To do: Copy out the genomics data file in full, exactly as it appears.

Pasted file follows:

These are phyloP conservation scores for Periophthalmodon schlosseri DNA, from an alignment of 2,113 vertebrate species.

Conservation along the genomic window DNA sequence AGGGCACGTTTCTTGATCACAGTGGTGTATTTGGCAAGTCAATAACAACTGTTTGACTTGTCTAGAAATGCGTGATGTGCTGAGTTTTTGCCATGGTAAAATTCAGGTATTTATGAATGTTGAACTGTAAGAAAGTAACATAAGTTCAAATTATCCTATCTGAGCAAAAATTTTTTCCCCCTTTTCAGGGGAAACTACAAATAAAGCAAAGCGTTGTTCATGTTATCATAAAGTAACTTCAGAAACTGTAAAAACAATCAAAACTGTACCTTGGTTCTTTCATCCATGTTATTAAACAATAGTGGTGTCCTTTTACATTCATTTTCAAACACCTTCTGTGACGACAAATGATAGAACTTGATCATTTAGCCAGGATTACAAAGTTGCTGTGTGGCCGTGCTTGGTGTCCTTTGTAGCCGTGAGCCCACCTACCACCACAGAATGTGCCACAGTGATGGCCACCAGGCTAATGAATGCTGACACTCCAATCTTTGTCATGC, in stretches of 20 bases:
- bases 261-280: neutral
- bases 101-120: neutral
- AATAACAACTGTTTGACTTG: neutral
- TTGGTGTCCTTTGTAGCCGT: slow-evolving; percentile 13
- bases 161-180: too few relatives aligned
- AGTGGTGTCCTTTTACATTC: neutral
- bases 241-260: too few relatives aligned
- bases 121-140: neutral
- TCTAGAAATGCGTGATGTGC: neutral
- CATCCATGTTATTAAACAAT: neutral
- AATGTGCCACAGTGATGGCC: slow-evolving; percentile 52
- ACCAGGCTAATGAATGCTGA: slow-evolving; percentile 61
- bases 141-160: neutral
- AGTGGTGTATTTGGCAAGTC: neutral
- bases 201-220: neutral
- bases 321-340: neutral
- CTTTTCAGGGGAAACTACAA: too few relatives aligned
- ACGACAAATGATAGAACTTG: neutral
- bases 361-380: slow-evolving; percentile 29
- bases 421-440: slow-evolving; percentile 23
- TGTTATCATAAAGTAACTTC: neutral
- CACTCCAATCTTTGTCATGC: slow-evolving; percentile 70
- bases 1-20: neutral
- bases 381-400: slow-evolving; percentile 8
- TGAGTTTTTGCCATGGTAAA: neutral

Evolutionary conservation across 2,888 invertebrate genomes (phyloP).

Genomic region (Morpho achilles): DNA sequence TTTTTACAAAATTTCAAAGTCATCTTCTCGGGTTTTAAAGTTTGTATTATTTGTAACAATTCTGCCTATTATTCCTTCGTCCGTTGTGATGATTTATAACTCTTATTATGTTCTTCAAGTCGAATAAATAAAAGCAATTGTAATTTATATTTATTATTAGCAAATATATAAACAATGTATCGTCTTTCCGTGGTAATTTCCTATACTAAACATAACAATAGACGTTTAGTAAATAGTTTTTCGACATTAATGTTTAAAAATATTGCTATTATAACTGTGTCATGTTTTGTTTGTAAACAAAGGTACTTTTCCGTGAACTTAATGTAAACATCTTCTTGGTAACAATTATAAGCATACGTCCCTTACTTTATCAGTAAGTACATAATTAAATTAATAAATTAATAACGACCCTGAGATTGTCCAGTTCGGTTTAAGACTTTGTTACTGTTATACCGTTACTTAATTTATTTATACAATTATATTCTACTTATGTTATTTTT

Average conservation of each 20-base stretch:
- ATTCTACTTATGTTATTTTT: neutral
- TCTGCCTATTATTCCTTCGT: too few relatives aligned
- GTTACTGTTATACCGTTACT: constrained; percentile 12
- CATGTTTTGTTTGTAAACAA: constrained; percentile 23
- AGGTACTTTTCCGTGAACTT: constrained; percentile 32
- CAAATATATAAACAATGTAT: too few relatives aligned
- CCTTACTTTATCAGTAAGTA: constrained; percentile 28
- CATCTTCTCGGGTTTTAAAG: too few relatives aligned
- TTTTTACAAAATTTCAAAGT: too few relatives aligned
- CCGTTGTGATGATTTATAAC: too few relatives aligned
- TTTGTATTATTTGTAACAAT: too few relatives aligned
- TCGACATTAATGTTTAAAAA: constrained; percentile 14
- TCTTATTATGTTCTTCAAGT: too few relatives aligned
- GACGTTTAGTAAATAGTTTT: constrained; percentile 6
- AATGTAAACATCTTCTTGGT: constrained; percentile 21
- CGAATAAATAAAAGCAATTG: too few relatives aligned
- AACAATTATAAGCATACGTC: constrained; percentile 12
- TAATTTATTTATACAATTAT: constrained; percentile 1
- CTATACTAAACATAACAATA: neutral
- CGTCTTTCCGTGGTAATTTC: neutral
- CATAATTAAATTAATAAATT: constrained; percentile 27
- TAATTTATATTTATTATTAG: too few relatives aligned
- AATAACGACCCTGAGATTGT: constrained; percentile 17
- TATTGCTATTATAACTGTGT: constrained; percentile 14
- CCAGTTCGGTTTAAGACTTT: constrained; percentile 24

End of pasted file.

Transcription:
These are phyloP conservation scores for Periophthalmodon schlosseri DNA, from an alignment of 2,113 vertebrate species.

Conservation along the genomic window DNA sequence AGGGCACGTTTCTTGATCACAGTGGTGTATTTGGCAAGTCAATAACAACTGTTTGACTTGTCTAGAAATGCGTGATGTGCTGAGTTTTTGCCATGGTAAAATTCAGGTATTTATGAATGTTGAACTGTAAGAAAGTAACATAAGTTCAAATTATCCTATCTGAGCAAAAATTTTTTCCCCCTTTTCAGGGGAAACTACAAATAAAGCAAAGCGTTGTTCATGTTATCATAAAGTAACTTCAGAAACTGTAAAAACAATCAAAACTGTACCTTGGTTCTTTCATCCATGTTATTAAACAATAGTGGTGTCCTTTTACATTCATTTTCAAACACCTTCTGTGACGACAAATGATAGAACTTGATCATTTAGCCAGGATTACAAAGTTGCTGTGTGGCCGTGCTTGGTGTCCTTTGTAGCCGTGAGCCCACCTACCACCACAGAATGTGCCACAGTGATGGCCACCAGGCTAATGAATGCTGACACTCCAATCTTTGTCATGC, in stretches of 20 bases:
- bases 261-280: neutral
- bases 101-120: neutral
- AATAACAACTGTTTGACTTG: neutral
- TTGGTGTCCTTTGTAGCCGT: slow-evolving; percentile 13
- bases 161-180: too few relatives aligned
- AGTGGTGTCCTTTTACATTC: neutral
- bases 241-260: too few relatives aligned
- bases 121-140: neutral
- TCTAGAAATGCGTGATGTGC: neutral
- CATCCATGTTATTAAACAAT: neutral
- AATGTGCCACAGTGATGGCC: slow-evolving; percentile 52
- ACCAGGCTAATGAATGCTGA: slow-evolving; percentile 61
- bases 141-160: neutral
- AGTGGTGTATTTGGCAAGTC: neutral
- bases 201-220: neutral
- bases 321-340: neutral
- CTTTTCAGGGGAAACTACAA: too few relatives aligned
- ACGACAAATGATAGAACTTG: neutral
- bases 361-380: slow-evolving; percentile 29
- bases 421-440: slow-evolving; percentile 23
- TGTTATCATAAAGTAACTTC: neutral
- CACTCCAATCTTTGTCATGC: slow-evolving; percentile 70
- bases 1-20: neutral
- bases 381-400: slow-evolving; percentile 8
- TGAGTTTTTGCCATGGTAAA: neutral

Evolutionary conservation across 2,888 invertebrate genomes (phyloP).

Genomic region (Morpho achilles): DNA sequence TTTTTACAAAATTTCAAAGTCATCTTCTCGGGTTTTAAAGTTTGTATTATTTGTAACAATTCTGCCTATTATTCCTTCGTCCGTTGTGATGATTTATAACTCTTATTATGTTCTTCAAGTCGAATAAATAAAAGCAATTGTAATTTATATTTATTATTAGCAAATATATAAACAATGTATCGTCTTTCCGTGGTAATTTCCTATACTAAACATAACAATAGACGTTTAGTAAATAGTTTTTCGACATTAATGTTTAAAAATATTGCTATTATAACTGTGTCATGTTTTGTTTGTAAACAAAGGTACTTTTCCGTGAACTTAATGTAAACATCTTCTTGGTAACAATTATAAGCATACGTCCCTTACTTTATCAGTAAGTACATAATTAAATTAATAAATTAATAACGACCCTGAGATTGTCCAGTTCGGTTTAAGACTTTGTTACTGTTATACCGTTACTTAATTTATTTATACAATTATATTCTACTTATGTTATTTTT

Average conservation of each 20-base stretch:
- ATTCTACTTATGTTATTTTT: neutral
- TCTGCCTATTATTCCTTCGT: too few relatives aligned
- GTTACTGTTATACCGTTACT: constrained; percentile 12
- CATGTTTTGTTTGTAAACAA: constrained; percentile 23
- AGGTACTTTTCCGTGAACTT: constrained; percentile 32
- CAAATATATAAACAATGTAT: too few relatives aligned
- CCTTACTTTATCAGTAAGTA: constrained; percentile 28
- CATCTTCTCGGGTTTTAAAG: too few relatives aligned
- TTTTTACAAAATTTCAAAGT: too few relatives aligned
- CCGTTGTGATGATTTATAAC: too few relatives aligned
- TTTGTATTATTTGTAACAAT: too few relatives aligned
- TCGACATTAATGTTTAAAAA: constrained; percentile 14
- TCTTATTATGTTCTTCAAGT: too few relatives aligned
- GACGTTTAGTAAATAGTTTT: constrained; percentile 6
- AATGTAAACATCTTCTTGGT: constrained; percentile 21
- CGAATAAATAAAAGCAATTG: too few relatives aligned
- AACAATTATAAGCATACGTC: constrained; percentile 12
- TAATTTATTTATACAATTAT: constrained; percentile 1
- CTATACTAAACATAACAATA: neutral
- CGTCTTTCCGTGGTAATTTC: neutral
- CATAATTAAATTAATAAATT: constrained; percentile 27
- TAATTTATATTTATTATTAG: too few relatives aligned
- AATAACGACCCTGAGATTGT: constrained; percentile 17
- TATTGCTATTATAACTGTGT: constrained; percentile 14
- CCAGTTCGGTTTAAGACTTT: constrained; percentile 24